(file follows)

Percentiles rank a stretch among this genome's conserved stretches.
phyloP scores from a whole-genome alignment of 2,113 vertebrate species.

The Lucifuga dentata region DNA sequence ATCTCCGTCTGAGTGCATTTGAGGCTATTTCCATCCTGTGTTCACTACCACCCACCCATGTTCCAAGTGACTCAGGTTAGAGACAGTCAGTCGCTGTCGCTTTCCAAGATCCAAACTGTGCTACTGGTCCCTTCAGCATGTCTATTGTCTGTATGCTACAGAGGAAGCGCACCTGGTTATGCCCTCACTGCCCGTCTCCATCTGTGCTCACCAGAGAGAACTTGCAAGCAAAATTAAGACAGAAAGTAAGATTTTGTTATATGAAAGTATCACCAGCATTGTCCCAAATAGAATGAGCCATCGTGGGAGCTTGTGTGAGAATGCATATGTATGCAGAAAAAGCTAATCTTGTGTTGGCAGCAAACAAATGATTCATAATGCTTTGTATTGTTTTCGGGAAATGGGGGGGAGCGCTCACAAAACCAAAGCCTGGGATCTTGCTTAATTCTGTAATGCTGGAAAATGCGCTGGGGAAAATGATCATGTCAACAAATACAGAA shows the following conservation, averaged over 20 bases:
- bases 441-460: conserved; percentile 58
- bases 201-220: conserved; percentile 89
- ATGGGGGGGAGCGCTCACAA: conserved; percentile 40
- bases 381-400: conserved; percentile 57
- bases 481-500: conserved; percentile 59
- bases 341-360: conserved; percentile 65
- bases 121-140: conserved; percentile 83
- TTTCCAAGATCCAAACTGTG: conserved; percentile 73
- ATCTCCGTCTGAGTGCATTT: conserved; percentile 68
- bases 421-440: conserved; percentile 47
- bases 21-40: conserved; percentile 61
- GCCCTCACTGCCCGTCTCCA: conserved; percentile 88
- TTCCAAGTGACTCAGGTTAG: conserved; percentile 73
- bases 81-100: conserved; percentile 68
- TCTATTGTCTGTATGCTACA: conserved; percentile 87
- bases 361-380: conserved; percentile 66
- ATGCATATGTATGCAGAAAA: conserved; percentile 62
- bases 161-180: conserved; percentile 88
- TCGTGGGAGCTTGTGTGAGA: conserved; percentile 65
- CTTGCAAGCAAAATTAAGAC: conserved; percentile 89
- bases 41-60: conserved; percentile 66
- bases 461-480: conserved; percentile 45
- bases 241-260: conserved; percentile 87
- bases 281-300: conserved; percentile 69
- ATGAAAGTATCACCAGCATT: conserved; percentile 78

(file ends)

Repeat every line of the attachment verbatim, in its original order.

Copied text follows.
Percentiles rank a stretch among this genome's conserved stretches.
phyloP scores from a whole-genome alignment of 2,113 vertebrate species.

The Lucifuga dentata region DNA sequence ATCTCCGTCTGAGTGCATTTGAGGCTATTTCCATCCTGTGTTCACTACCACCCACCCATGTTCCAAGTGACTCAGGTTAGAGACAGTCAGTCGCTGTCGCTTTCCAAGATCCAAACTGTGCTACTGGTCCCTTCAGCATGTCTATTGTCTGTATGCTACAGAGGAAGCGCACCTGGTTATGCCCTCACTGCCCGTCTCCATCTGTGCTCACCAGAGAGAACTTGCAAGCAAAATTAAGACAGAAAGTAAGATTTTGTTATATGAAAGTATCACCAGCATTGTCCCAAATAGAATGAGCCATCGTGGGAGCTTGTGTGAGAATGCATATGTATGCAGAAAAAGCTAATCTTGTGTTGGCAGCAAACAAATGATTCATAATGCTTTGTATTGTTTTCGGGAAATGGGGGGGAGCGCTCACAAAACCAAAGCCTGGGATCTTGCTTAATTCTGTAATGCTGGAAAATGCGCTGGGGAAAATGATCATGTCAACAAATACAGAA shows the following conservation, averaged over 20 bases:
- bases 441-460: conserved; percentile 58
- bases 201-220: conserved; percentile 89
- ATGGGGGGGAGCGCTCACAA: conserved; percentile 40
- bases 381-400: conserved; percentile 57
- bases 481-500: conserved; percentile 59
- bases 341-360: conserved; percentile 65
- bases 121-140: conserved; percentile 83
- TTTCCAAGATCCAAACTGTG: conserved; percentile 73
- ATCTCCGTCTGAGTGCATTT: conserved; percentile 68
- bases 421-440: conserved; percentile 47
- bases 21-40: conserved; percentile 61
- GCCCTCACTGCCCGTCTCCA: conserved; percentile 88
- TTCCAAGTGACTCAGGTTAG: conserved; percentile 73
- bases 81-100: conserved; percentile 68
- TCTATTGTCTGTATGCTACA: conserved; percentile 87
- bases 361-380: conserved; percentile 66
- ATGCATATGTATGCAGAAAA: conserved; percentile 62
- bases 161-180: conserved; percentile 88
- TCGTGGGAGCTTGTGTGAGA: conserved; percentile 65
- CTTGCAAGCAAAATTAAGAC: conserved; percentile 89
- bases 41-60: conserved; percentile 66
- bases 461-480: conserved; percentile 45
- bases 241-260: conserved; percentile 87
- bases 281-300: conserved; percentile 69
- ATGAAAGTATCACCAGCATT: conserved; percentile 78